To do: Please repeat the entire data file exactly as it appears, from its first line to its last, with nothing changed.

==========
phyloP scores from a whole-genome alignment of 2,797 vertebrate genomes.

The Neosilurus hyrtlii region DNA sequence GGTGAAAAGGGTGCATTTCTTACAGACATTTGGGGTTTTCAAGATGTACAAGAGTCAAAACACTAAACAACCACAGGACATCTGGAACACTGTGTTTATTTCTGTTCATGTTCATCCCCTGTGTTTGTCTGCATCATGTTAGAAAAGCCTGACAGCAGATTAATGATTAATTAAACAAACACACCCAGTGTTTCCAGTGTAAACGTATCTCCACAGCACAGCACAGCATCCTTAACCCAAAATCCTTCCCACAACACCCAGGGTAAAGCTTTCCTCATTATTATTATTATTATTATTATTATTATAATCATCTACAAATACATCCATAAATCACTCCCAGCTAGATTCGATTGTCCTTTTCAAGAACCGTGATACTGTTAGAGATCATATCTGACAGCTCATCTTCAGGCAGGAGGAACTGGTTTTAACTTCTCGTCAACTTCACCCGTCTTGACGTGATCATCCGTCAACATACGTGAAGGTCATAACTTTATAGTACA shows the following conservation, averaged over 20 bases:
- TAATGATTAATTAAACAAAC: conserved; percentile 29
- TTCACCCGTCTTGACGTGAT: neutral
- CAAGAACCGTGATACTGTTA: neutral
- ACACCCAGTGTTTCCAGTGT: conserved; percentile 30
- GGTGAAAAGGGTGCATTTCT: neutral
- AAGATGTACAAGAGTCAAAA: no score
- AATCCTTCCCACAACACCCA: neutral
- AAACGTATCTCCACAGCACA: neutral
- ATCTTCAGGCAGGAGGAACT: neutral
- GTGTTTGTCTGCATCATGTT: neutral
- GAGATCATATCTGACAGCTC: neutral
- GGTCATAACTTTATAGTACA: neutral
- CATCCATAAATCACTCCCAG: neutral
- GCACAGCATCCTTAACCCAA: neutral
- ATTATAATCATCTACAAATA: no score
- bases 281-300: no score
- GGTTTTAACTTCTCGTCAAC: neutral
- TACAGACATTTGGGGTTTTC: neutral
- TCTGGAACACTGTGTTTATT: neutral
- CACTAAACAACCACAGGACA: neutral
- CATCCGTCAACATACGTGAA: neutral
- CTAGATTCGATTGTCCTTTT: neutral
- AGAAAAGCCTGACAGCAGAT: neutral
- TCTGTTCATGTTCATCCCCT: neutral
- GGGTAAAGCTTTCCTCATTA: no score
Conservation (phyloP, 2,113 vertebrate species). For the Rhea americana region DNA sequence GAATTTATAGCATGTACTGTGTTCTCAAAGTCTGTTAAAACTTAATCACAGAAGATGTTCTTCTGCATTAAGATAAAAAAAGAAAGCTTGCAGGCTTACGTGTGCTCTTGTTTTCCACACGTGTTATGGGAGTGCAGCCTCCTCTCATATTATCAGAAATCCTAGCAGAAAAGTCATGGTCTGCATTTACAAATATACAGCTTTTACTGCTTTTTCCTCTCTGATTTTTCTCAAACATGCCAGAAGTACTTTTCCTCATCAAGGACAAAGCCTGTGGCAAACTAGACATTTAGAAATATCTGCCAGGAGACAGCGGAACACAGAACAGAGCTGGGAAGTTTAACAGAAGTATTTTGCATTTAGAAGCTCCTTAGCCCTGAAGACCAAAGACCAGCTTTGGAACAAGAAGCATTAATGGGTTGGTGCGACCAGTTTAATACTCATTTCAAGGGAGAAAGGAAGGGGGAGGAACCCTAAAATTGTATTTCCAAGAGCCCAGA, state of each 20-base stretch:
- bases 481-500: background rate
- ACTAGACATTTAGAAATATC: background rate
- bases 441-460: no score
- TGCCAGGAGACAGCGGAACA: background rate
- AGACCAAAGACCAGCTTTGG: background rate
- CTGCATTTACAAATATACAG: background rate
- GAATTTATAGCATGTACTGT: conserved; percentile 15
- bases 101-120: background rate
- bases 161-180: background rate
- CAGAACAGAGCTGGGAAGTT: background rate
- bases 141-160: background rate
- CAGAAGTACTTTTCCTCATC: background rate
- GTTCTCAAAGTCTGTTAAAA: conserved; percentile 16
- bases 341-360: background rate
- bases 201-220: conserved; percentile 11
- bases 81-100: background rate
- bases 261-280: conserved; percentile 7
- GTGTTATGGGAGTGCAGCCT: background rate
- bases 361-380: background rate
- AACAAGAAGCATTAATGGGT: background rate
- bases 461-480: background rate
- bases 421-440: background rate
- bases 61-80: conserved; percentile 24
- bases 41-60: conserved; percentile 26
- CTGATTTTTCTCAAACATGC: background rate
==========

phyloP scores from a whole-genome alignment of 2,797 vertebrate genomes.

The Neosilurus hyrtlii region DNA sequence GGTGAAAAGGGTGCATTTCTTACAGACATTTGGGGTTTTCAAGATGTACAAGAGTCAAAACACTAAACAACCACAGGACATCTGGAACACTGTGTTTATTTCTGTTCATGTTCATCCCCTGTGTTTGTCTGCATCATGTTAGAAAAGCCTGACAGCAGATTAATGATTAATTAAACAAACACACCCAGTGTTTCCAGTGTAAACGTATCTCCACAGCACAGCACAGCATCCTTAACCCAAAATCCTTCCCACAACACCCAGGGTAAAGCTTTCCTCATTATTATTATTATTATTATTATTATTATAATCATCTACAAATACATCCATAAATCACTCCCAGCTAGATTCGATTGTCCTTTTCAAGAACCGTGATACTGTTAGAGATCATATCTGACAGCTCATCTTCAGGCAGGAGGAACTGGTTTTAACTTCTCGTCAACTTCACCCGTCTTGACGTGATCATCCGTCAACATACGTGAAGGTCATAACTTTATAGTACA shows the following conservation, averaged over 20 bases:
- TAATGATTAATTAAACAAAC: conserved; percentile 29
- TTCACCCGTCTTGACGTGAT: neutral
- CAAGAACCGTGATACTGTTA: neutral
- ACACCCAGTGTTTCCAGTGT: conserved; percentile 30
- GGTGAAAAGGGTGCATTTCT: neutral
- AAGATGTACAAGAGTCAAAA: no score
- AATCCTTCCCACAACACCCA: neutral
- AAACGTATCTCCACAGCACA: neutral
- ATCTTCAGGCAGGAGGAACT: neutral
- GTGTTTGTCTGCATCATGTT: neutral
- GAGATCATATCTGACAGCTC: neutral
- GGTCATAACTTTATAGTACA: neutral
- CATCCATAAATCACTCCCAG: neutral
- GCACAGCATCCTTAACCCAA: neutral
- ATTATAATCATCTACAAATA: no score
- bases 281-300: no score
- GGTTTTAACTTCTCGTCAAC: neutral
- TACAGACATTTGGGGTTTTC: neutral
- TCTGGAACACTGTGTTTATT: neutral
- CACTAAACAACCACAGGACA: neutral
- CATCCGTCAACATACGTGAA: neutral
- CTAGATTCGATTGTCCTTTT: neutral
- AGAAAAGCCTGACAGCAGAT: neutral
- TCTGTTCATGTTCATCCCCT: neutral
- GGGTAAAGCTTTCCTCATTA: no score
Conservation (phyloP, 2,113 vertebrate species). For the Rhea americana region DNA sequence GAATTTATAGCATGTACTGTGTTCTCAAAGTCTGTTAAAACTTAATCACAGAAGATGTTCTTCTGCATTAAGATAAAAAAAGAAAGCTTGCAGGCTTACGTGTGCTCTTGTTTTCCACACGTGTTATGGGAGTGCAGCCTCCTCTCATATTATCAGAAATCCTAGCAGAAAAGTCATGGTCTGCATTTACAAATATACAGCTTTTACTGCTTTTTCCTCTCTGATTTTTCTCAAACATGCCAGAAGTACTTTTCCTCATCAAGGACAAAGCCTGTGGCAAACTAGACATTTAGAAATATCTGCCAGGAGACAGCGGAACACAGAACAGAGCTGGGAAGTTTAACAGAAGTATTTTGCATTTAGAAGCTCCTTAGCCCTGAAGACCAAAGACCAGCTTTGGAACAAGAAGCATTAATGGGTTGGTGCGACCAGTTTAATACTCATTTCAAGGGAGAAAGGAAGGGGGAGGAACCCTAAAATTGTATTTCCAAGAGCCCAGA, state of each 20-base stretch:
- bases 481-500: background rate
- ACTAGACATTTAGAAATATC: background rate
- bases 441-460: no score
- TGCCAGGAGACAGCGGAACA: background rate
- AGACCAAAGACCAGCTTTGG: background rate
- CTGCATTTACAAATATACAG: background rate
- GAATTTATAGCATGTACTGT: conserved; percentile 15
- bases 101-120: background rate
- bases 161-180: background rate
- CAGAACAGAGCTGGGAAGTT: background rate
- bases 141-160: background rate
- CAGAAGTACTTTTCCTCATC: background rate
- GTTCTCAAAGTCTGTTAAAA: conserved; percentile 16
- bases 341-360: background rate
- bases 201-220: conserved; percentile 11
- bases 81-100: background rate
- bases 261-280: conserved; percentile 7
- GTGTTATGGGAGTGCAGCCT: background rate
- bases 361-380: background rate
- AACAAGAAGCATTAATGGGT: background rate
- bases 461-480: background rate
- bases 421-440: background rate
- bases 61-80: conserved; percentile 24
- bases 41-60: conserved; percentile 26
- CTGATTTTTCTCAAACATGC: background rate